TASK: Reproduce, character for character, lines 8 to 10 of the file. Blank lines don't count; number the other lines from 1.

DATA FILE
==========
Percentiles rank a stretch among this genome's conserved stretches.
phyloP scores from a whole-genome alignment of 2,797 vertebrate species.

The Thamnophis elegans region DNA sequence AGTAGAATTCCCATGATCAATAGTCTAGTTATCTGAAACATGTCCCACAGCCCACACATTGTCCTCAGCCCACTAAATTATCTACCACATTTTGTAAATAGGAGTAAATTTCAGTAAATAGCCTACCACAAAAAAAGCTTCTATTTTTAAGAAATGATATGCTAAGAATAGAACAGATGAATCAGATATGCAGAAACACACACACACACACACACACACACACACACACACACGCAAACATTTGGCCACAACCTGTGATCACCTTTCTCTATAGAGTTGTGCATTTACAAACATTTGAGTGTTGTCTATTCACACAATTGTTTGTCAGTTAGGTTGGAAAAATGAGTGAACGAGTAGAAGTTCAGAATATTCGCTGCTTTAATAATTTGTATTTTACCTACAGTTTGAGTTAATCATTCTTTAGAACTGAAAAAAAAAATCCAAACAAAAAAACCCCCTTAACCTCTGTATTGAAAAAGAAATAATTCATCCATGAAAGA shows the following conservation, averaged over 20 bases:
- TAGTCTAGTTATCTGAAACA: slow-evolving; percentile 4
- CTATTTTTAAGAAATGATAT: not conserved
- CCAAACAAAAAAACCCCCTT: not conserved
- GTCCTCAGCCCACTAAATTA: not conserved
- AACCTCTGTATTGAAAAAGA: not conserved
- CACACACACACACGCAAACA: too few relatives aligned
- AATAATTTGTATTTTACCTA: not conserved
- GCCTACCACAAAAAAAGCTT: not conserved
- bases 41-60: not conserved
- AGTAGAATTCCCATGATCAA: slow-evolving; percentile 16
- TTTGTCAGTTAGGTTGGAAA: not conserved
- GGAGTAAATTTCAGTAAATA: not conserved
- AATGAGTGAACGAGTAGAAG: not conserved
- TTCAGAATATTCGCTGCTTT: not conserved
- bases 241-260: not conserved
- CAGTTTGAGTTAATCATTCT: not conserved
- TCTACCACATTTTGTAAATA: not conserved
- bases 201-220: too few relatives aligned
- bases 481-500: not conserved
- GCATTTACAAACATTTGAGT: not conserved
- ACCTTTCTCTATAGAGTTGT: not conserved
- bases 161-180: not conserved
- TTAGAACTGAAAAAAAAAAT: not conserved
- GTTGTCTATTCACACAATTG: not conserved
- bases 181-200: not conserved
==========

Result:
- AACCTCTGTATTGAAAAAGA: not conserved
- CACACACACACACGCAAACA: too few relatives aligned
- AATAATTTGTATTTTACCTA: not conserved